I've got a quick project (yeah, right) in mind that would involve
cutting some melamine shelving to length, and possibly ripping them down
to width (although I'm hoping to avoid that). I hear Melamine is tough
on blades. I'd like to try to quantify that. If I make a half-dozen
cuts, will I ruin a blade in the process? Is there something I could buy
that's not too expensive that would do a good job?
Carbide blade; specific to purpose will be the best bet for minimal
chipping and joy.
W/ carbide you'll not notice anything at all on a blade in so few cuts
(unless they're miles in length :) ); a HSS blade may show a little.
"Hard on blades" is relative...sawing anything is hard on a blade; I'd
truthfully think the MDF and similar are probably as bad as the thin
melamine coating is; for one thing there's so much more of it even if
the glues aren't quite as hard in a Rockwell sense.
You won't notice any change with a few shelves. It is really only a
thin layer and cuts easily. There are blades made just for that
though if you need top quality results and are willing to buy a new
Laminate flooring though, can kill a blade fast. Real fast. Plan on
sending it out for sharpening if you do a jobs. I use Ridge Carbide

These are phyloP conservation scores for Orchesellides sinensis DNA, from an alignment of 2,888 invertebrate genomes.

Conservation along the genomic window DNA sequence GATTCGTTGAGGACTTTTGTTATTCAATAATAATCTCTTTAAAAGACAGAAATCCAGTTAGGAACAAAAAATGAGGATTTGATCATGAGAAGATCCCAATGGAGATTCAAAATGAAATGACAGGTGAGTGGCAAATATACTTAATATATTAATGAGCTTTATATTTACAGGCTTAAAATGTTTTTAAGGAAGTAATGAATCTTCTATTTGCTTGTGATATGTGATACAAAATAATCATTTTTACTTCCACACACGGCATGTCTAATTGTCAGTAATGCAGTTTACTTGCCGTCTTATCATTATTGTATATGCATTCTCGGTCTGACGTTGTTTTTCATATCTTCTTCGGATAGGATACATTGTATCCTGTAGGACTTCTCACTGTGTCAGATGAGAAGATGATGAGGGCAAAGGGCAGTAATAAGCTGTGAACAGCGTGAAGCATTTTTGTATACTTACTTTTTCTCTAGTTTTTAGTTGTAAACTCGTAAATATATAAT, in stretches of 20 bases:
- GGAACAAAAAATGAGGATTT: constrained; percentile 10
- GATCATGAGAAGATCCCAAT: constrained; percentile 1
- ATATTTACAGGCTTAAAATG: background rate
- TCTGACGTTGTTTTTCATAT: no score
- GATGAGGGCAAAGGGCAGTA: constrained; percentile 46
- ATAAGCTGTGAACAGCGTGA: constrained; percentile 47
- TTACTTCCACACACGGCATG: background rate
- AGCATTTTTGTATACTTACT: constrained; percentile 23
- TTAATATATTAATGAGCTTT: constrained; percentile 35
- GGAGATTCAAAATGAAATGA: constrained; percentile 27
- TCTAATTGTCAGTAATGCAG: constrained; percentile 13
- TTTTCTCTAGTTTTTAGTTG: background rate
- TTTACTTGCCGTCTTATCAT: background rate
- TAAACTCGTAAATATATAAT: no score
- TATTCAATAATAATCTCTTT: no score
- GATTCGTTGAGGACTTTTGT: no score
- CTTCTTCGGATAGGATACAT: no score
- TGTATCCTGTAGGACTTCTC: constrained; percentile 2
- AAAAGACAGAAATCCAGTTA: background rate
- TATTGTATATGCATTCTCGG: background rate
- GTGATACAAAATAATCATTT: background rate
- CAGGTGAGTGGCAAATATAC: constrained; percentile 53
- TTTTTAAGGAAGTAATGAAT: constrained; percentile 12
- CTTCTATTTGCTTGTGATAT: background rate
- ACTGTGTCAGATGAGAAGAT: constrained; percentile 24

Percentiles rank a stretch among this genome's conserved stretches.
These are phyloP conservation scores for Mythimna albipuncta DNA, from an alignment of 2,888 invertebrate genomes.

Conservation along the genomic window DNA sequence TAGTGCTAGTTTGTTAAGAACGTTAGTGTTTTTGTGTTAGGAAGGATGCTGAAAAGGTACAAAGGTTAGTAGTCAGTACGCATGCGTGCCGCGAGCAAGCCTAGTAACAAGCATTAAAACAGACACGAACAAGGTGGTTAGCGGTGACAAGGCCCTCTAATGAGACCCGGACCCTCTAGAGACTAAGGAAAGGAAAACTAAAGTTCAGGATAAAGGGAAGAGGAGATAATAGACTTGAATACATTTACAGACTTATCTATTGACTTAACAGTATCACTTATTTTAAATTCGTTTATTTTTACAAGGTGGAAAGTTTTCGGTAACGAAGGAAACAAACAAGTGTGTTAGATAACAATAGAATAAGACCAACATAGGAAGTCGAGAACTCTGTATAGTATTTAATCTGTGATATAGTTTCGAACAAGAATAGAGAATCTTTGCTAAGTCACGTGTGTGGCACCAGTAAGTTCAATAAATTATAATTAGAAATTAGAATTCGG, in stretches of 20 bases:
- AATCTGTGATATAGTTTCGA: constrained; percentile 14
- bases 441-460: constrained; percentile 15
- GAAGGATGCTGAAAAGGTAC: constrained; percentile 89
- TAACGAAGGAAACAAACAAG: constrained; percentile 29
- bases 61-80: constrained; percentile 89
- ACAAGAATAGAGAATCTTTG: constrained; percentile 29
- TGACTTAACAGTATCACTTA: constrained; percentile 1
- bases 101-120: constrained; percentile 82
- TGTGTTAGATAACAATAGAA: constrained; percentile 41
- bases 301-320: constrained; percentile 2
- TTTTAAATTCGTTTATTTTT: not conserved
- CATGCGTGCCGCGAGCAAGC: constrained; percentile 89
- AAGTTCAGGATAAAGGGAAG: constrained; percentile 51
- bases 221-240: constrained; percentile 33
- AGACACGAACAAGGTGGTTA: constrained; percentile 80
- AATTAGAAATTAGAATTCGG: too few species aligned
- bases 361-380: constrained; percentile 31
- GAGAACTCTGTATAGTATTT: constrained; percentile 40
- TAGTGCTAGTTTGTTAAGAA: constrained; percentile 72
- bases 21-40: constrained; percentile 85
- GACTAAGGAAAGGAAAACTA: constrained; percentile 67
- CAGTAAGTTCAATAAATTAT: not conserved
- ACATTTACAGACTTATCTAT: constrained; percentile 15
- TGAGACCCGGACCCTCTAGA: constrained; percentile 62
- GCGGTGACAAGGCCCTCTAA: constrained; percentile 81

for that service.
A thin kerf, coated blade, such as a Freud Diablo, works just fine. I
tape all laminate cuts on both sides and set blade height just above
the insert (carbide tooth) height. Even a new 40T HF blade works fine
The glue in MDF and OSB seems to be the dulling agent in cutting,
rather than the melamine, although I haven't cut a shipload of it.
Try a http://tinyurl.com/77knf8m or http://tinyurl.com/6n76v5o . I've
been sold on Freuds since buying a little 7.25" Diablo for my circ
saw. It has outsawn and outlasted my old HF blades by 8x (so far) at
only twice the cost of the cheaper blades, an excellent value. The
D1244X is only $34 for my miter saw, so that's the next one I buy.
Then probably a D1060X for my portable table saw, as I need them.
(If someone wishes to give me half a dozen Forrest blades, I'd happily
accept them, BTW.)
In an industrial society which confuses work and productivity, the
necessity of producing has always been an enemy of the desire to create.
-- Raoul Vaneigem
HomeOwnersHub.com is a website for homeowners and building and maintenance pros. It is not affiliated with any of the manufacturers or service providers discussed here.
All logos and trade names are the property of their respective owners.